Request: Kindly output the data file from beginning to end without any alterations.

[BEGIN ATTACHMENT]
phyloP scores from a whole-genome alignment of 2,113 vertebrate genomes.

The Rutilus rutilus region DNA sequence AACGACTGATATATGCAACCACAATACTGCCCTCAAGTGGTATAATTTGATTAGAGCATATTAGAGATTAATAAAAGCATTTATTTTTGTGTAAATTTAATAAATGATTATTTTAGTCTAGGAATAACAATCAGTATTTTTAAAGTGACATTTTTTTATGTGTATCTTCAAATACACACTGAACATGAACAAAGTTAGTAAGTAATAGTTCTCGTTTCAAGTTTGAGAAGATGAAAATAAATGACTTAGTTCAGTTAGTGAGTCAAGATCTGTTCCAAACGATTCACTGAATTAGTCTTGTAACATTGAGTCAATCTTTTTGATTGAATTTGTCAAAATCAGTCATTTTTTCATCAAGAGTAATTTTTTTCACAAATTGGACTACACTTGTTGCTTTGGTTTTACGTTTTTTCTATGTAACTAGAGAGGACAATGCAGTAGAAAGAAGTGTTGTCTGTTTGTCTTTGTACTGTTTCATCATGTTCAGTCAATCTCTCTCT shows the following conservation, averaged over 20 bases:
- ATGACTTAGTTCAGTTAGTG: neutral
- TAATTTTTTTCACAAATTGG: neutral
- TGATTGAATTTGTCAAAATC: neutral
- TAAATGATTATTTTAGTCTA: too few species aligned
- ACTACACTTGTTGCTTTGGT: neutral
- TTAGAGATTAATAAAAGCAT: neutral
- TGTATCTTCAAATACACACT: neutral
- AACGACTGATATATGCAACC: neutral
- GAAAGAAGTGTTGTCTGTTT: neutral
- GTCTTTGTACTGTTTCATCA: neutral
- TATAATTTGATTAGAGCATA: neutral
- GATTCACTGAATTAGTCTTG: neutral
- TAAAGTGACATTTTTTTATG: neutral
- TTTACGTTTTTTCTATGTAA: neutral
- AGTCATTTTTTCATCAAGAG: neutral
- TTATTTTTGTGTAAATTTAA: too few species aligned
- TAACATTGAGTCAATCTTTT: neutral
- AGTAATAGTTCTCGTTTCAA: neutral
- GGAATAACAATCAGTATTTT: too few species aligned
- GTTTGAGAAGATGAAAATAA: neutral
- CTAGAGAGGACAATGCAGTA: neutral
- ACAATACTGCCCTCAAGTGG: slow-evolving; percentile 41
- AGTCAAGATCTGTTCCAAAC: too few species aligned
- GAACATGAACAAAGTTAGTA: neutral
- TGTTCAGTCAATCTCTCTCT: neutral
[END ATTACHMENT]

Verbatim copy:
phyloP scores from a whole-genome alignment of 2,113 vertebrate genomes.

The Rutilus rutilus region DNA sequence AACGACTGATATATGCAACCACAATACTGCCCTCAAGTGGTATAATTTGATTAGAGCATATTAGAGATTAATAAAAGCATTTATTTTTGTGTAAATTTAATAAATGATTATTTTAGTCTAGGAATAACAATCAGTATTTTTAAAGTGACATTTTTTTATGTGTATCTTCAAATACACACTGAACATGAACAAAGTTAGTAAGTAATAGTTCTCGTTTCAAGTTTGAGAAGATGAAAATAAATGACTTAGTTCAGTTAGTGAGTCAAGATCTGTTCCAAACGATTCACTGAATTAGTCTTGTAACATTGAGTCAATCTTTTTGATTGAATTTGTCAAAATCAGTCATTTTTTCATCAAGAGTAATTTTTTTCACAAATTGGACTACACTTGTTGCTTTGGTTTTACGTTTTTTCTATGTAACTAGAGAGGACAATGCAGTAGAAAGAAGTGTTGTCTGTTTGTCTTTGTACTGTTTCATCATGTTCAGTCAATCTCTCTCT shows the following conservation, averaged over 20 bases:
- ATGACTTAGTTCAGTTAGTG: neutral
- TAATTTTTTTCACAAATTGG: neutral
- TGATTGAATTTGTCAAAATC: neutral
- TAAATGATTATTTTAGTCTA: too few species aligned
- ACTACACTTGTTGCTTTGGT: neutral
- TTAGAGATTAATAAAAGCAT: neutral
- TGTATCTTCAAATACACACT: neutral
- AACGACTGATATATGCAACC: neutral
- GAAAGAAGTGTTGTCTGTTT: neutral
- GTCTTTGTACTGTTTCATCA: neutral
- TATAATTTGATTAGAGCATA: neutral
- GATTCACTGAATTAGTCTTG: neutral
- TAAAGTGACATTTTTTTATG: neutral
- TTTACGTTTTTTCTATGTAA: neutral
- AGTCATTTTTTCATCAAGAG: neutral
- TTATTTTTGTGTAAATTTAA: too few species aligned
- TAACATTGAGTCAATCTTTT: neutral
- AGTAATAGTTCTCGTTTCAA: neutral
- GGAATAACAATCAGTATTTT: too few species aligned
- GTTTGAGAAGATGAAAATAA: neutral
- CTAGAGAGGACAATGCAGTA: neutral
- ACAATACTGCCCTCAAGTGG: slow-evolving; percentile 41
- AGTCAAGATCTGTTCCAAAC: too few species aligned
- GAACATGAACAAAGTTAGTA: neutral
- TGTTCAGTCAATCTCTCTCT: neutral